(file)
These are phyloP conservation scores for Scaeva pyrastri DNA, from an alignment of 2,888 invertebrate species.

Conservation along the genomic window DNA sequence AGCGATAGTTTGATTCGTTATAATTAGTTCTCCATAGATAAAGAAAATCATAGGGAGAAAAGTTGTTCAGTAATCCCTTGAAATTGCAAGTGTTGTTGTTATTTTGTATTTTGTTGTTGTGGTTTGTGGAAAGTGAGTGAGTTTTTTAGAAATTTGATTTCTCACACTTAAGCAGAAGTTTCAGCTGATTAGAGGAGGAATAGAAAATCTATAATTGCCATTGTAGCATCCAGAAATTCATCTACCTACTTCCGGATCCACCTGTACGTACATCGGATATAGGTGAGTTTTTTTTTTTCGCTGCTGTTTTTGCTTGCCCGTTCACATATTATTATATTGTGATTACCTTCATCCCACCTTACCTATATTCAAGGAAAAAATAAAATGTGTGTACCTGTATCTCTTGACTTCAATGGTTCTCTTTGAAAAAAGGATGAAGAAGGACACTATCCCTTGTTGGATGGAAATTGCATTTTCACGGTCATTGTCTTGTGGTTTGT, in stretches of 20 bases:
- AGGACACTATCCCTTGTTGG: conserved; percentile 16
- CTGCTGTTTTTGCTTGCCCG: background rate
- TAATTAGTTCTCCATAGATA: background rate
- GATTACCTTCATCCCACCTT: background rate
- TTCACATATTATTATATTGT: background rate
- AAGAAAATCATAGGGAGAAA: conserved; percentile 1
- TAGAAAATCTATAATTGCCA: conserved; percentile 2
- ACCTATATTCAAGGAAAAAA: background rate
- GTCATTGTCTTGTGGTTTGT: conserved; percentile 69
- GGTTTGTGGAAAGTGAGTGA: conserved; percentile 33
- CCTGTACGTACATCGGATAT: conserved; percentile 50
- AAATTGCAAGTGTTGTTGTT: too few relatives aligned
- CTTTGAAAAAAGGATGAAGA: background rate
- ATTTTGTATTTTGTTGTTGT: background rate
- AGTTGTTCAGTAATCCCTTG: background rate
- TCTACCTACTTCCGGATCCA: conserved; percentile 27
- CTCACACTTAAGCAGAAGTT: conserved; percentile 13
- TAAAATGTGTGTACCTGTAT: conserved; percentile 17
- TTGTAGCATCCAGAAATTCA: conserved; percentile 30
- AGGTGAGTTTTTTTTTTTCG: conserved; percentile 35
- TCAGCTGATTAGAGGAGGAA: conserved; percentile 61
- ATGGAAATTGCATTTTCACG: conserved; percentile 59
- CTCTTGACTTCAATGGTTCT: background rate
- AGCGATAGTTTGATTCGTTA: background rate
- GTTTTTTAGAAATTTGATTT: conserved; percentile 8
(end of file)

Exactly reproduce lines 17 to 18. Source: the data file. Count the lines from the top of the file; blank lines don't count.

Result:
- AGTTGTTCAGTAATCCCTTG: background rate
- TCTACCTACTTCCGGATCCA: conserved; percentile 27